An Action Model of Socially Disruptive Behaviors Committed by Persons with Severe Mental Illness

The Role of Self-Reported Childhood Abuse and Suspiciousness-Hostility

Published in: Psychiatry, v. 66, no. 1, Spring 2003, p. 42-52

Posted on RAND.org on January 01, 2003

by Golan Shahar, Matthew Chinman, David Sells, Larry Davidson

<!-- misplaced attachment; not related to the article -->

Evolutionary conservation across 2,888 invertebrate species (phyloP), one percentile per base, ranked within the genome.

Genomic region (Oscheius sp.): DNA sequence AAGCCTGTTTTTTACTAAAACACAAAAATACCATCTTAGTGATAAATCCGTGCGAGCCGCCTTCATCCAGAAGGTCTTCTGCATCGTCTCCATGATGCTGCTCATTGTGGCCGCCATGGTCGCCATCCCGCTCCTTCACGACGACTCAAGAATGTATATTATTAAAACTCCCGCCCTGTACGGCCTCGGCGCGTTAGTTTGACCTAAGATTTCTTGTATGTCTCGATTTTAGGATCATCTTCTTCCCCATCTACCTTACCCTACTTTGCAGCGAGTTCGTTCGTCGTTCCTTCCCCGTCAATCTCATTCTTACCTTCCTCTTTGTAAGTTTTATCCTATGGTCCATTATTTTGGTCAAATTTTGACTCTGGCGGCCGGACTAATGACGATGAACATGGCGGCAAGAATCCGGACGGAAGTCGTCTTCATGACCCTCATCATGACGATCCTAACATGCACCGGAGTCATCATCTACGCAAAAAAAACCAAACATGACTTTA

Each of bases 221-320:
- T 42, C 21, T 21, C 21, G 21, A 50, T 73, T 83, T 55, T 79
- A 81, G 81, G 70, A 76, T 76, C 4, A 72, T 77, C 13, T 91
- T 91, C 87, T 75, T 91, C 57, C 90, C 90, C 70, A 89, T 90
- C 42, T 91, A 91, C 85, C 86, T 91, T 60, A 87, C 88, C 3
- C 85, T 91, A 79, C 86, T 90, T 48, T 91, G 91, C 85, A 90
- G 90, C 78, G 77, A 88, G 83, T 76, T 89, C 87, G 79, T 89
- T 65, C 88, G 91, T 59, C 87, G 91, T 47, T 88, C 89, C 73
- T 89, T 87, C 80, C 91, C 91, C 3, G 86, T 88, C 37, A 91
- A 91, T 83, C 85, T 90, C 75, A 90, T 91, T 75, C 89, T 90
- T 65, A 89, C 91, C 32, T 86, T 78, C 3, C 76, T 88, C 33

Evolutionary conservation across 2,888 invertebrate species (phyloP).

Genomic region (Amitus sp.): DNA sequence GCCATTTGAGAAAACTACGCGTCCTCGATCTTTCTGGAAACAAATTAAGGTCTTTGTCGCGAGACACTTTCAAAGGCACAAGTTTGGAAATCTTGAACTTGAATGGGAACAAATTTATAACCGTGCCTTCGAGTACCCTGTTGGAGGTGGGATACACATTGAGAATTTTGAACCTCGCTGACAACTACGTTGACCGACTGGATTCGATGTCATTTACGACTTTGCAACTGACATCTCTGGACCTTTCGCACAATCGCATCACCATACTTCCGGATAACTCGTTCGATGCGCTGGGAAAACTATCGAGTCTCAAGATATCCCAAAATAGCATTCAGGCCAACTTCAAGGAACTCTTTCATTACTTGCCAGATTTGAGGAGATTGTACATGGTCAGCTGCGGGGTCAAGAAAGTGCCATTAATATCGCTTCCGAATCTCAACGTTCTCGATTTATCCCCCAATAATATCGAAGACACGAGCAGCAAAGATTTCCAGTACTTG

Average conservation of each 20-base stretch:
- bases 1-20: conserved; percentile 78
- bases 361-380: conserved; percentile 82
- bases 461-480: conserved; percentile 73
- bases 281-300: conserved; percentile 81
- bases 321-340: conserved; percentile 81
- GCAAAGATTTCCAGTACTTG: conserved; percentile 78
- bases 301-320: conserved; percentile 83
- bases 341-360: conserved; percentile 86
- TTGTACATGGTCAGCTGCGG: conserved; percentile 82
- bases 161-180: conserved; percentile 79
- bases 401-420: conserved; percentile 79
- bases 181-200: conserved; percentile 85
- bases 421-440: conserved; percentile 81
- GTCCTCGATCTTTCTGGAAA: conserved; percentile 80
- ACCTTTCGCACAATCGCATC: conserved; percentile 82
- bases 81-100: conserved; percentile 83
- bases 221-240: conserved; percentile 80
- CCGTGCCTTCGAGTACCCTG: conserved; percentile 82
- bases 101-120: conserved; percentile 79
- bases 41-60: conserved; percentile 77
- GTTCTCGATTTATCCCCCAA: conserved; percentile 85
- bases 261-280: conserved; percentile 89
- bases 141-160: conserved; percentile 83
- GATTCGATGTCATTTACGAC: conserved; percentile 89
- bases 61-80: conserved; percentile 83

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Espousing an Action Theory approach (Brandstadter, 1998; Lerner, 1982), the authors hypothesized that socially disruptive behaviors committed by people with severe mental illness will be at least partly influenced by incidents of childhood sexual and physical abuse. They further hypothesized that this effect of child abuse on disruptive behaviors in severe mental illness will be mediated by patients' suspiciousness and hostility. Structural equation modeling analyses conducted on data collected from 109 people with severe mental illness provided support for this mediating model. Our results encourage further exploration of the role of childhood maltreatment in the adaptation of people with severe mental illness.

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